Liidlii Kue First Nation steps up to save Tsetso home

The Liidlii Kue First Nation has proposed a solution that will settle a tax bill that went unpaid for 25 years, and almost cost Dolly and Ernest Tsetso their family home in Fort Simpson, N.W.T.
Liidlii Kue First Nation steps up to save Tsetso home 1:39

The LiidliiKue First Nation in Fort Simpson, N.W.T. held an emergency band meeting last night to discuss a solution to a $50,000 property tax debt that almost cost Dolly and Ernest Tsetso their home.

The Tsetsos have documents that they believed confirmed their home was transferred to band land in 1989, which would mean they didn’t have to pay taxes to the Village of Fort Simpson.

Dolly and Ernest Tsetso turned to the CBC when they learned the paperwork handing their lot over to the Liidlii Kue First Nation in 1989 didn't get filed. (CBC)
It turned out the paperwork was never filed, and the bill was piling up over the last 25 years. 

Dolly Tsetso says she was called to an emergency band meeting around 7 p.m. last night.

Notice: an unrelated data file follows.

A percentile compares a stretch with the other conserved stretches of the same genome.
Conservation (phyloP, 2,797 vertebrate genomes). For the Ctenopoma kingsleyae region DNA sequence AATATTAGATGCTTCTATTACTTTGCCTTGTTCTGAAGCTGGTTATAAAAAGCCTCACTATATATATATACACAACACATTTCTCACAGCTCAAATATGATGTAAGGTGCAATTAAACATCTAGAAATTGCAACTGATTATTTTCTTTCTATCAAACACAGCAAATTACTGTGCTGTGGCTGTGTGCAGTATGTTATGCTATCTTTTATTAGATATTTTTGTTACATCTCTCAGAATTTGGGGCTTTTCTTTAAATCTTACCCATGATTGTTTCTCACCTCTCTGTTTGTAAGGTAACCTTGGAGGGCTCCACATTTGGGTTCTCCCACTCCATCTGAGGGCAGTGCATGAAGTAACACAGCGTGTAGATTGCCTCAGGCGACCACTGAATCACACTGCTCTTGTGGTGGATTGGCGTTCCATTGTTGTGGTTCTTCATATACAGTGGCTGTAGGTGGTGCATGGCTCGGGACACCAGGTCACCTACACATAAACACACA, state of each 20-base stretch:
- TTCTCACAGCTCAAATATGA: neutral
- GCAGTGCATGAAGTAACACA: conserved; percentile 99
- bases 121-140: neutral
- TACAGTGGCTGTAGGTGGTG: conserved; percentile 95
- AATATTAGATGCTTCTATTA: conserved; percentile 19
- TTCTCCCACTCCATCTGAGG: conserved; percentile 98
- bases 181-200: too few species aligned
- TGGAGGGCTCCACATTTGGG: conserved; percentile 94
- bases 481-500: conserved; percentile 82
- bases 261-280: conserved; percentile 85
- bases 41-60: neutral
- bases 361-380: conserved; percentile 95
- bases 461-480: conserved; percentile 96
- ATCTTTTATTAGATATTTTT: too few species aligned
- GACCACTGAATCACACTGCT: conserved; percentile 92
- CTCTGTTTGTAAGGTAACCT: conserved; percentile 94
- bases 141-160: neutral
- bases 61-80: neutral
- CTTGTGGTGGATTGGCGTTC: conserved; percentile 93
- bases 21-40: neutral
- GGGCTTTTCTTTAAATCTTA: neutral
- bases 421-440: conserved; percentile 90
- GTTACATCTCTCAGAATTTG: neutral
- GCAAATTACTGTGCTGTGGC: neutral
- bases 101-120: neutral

After a discussion about possible options, Liidlii Kue Chief Minnie Letcher and council members passed a resolution to offer two empty band plots to the village.

In exchange, it wants the village to forgive Tseto's property tax debt.

The band is set to present the offer to the village sometime in the next day or two.

It will be up to Fort Simpson Mayor Sean Whelly and the village council to decide whether or not to accept the offer.

If it doesn't, the Tsetso's home will go up for auction on Friday.

The federal government says it would be able to switch Tsetso's plot to band land, but only once the arrears are paid.